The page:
Endothelin‐1 and Its Receptors in Human Testis

M. Maggi, T. Barni, C. Orlando, G. Fantoni, G. Finetti, G. B. Vannelli, R. Mancina, L. Gloria, L. Bonaccorsi, Masashi Yanagisawa, G. Forti

Research output: Contribution to journalArticlepeer-review

45 Scopus citations


ABSTRACT: We have previously found the presence of endothelin (ET) receptor and ET‐like immunoreactivity in rat testis. We now extend our studies from rat to human testis. We found expression of a specific transcript for ET‐1 and ET‐1‐like immunoreactivity in human testis. Positive staining was confined to the Sertoli cells of the tubular compartment, although few peritubular and interstitial cells were also stained. We also identified specific ETA and ETB receptor transcripts in human testis; ETA expression was more abundant than the ETB expression. Mathematical analysis of multiple self‐and cross‐competition studies among [125I]ET‐1, [125I]ET‐3, and analogues confirmed the presence of the ETA and ETB isoreceptors. In testicular homogenates, the ETA receptor was sevenfold more concentrated than the ETB receptor. In order to localize the receptors, we performed [125I]ET‐1 autoradiography. Binding sites were mostly concentrated into the seminiferous tubules, although interstitial and peritubular myoid cells were also positive. Within the seminiferous tubules, [125I]ET‐1 binding sites were confined to primary and secondary spermatocytes and early spermatids, whereas Sertoli cells were negative. We were unable to demonstrate the presence of functional ET receptors in ejaculated spermatozoa. Because ET‐like immunoreactivity was present in Sertoli cells, we next asked whether authentic ET‐1 is present in human seminal fluid and represents a good index for Sertoli cell function. Reverse‐phase high‐performance liquid chromatography analysis of ET‐like immunoreactivity in seminal fluid indicated that most of the detected peptides correspond to the ET‐1 precursor, big‐ET‐1. The seminal concentration of ET‐like immunoreactivity was similar in normospermic, oligospermic, azoospermic, and vasectomized men, indicating that ETs are produced in different parts of the male genital tract and that they do not represent an useful tool for the diagnosis of male reproductive diseases. In conclusion, this study demonstrated, for the first time, the presence of ET‐1 and its receptors in human testis. 1995 American Society of Andrology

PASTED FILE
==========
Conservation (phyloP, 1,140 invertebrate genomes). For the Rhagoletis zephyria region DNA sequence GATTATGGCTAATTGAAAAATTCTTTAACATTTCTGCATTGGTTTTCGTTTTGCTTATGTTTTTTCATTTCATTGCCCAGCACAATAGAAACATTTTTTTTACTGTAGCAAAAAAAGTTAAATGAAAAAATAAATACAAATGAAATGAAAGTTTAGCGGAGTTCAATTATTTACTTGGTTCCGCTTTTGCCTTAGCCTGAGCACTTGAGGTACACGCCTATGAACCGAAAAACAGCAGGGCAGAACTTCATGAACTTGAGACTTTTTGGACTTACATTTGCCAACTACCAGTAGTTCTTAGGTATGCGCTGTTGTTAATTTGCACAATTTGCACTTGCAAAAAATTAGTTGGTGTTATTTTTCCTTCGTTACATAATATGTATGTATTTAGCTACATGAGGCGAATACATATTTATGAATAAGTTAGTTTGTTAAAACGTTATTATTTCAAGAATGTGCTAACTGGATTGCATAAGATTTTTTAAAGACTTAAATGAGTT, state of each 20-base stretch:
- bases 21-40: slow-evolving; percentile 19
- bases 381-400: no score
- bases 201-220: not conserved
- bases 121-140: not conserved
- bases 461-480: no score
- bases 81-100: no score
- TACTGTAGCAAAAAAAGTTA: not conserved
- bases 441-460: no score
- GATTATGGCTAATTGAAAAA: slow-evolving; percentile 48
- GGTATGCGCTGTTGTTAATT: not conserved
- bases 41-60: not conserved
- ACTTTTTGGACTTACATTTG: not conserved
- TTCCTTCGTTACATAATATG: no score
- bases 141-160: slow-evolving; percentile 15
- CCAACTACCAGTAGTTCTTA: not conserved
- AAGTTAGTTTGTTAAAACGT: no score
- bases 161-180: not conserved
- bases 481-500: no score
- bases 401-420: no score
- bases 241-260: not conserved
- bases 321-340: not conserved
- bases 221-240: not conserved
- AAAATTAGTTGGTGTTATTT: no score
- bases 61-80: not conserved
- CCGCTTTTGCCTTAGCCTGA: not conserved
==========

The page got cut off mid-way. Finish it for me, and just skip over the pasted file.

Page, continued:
Original languageEnglish (US)
Pages (from-to)213-224
Number of pages12
JournalJournal of Andrology
Issue number3
StatePublished - Jan 1 1995


  • Seminal fluid
  • male infertility
  • paracrine/autocrine factors

ASJC Scopus subject areas

  • Endocrinology, Diabetes and Metabolism
  • Reproductive Medicine
  • Endocrinology
  • Urology


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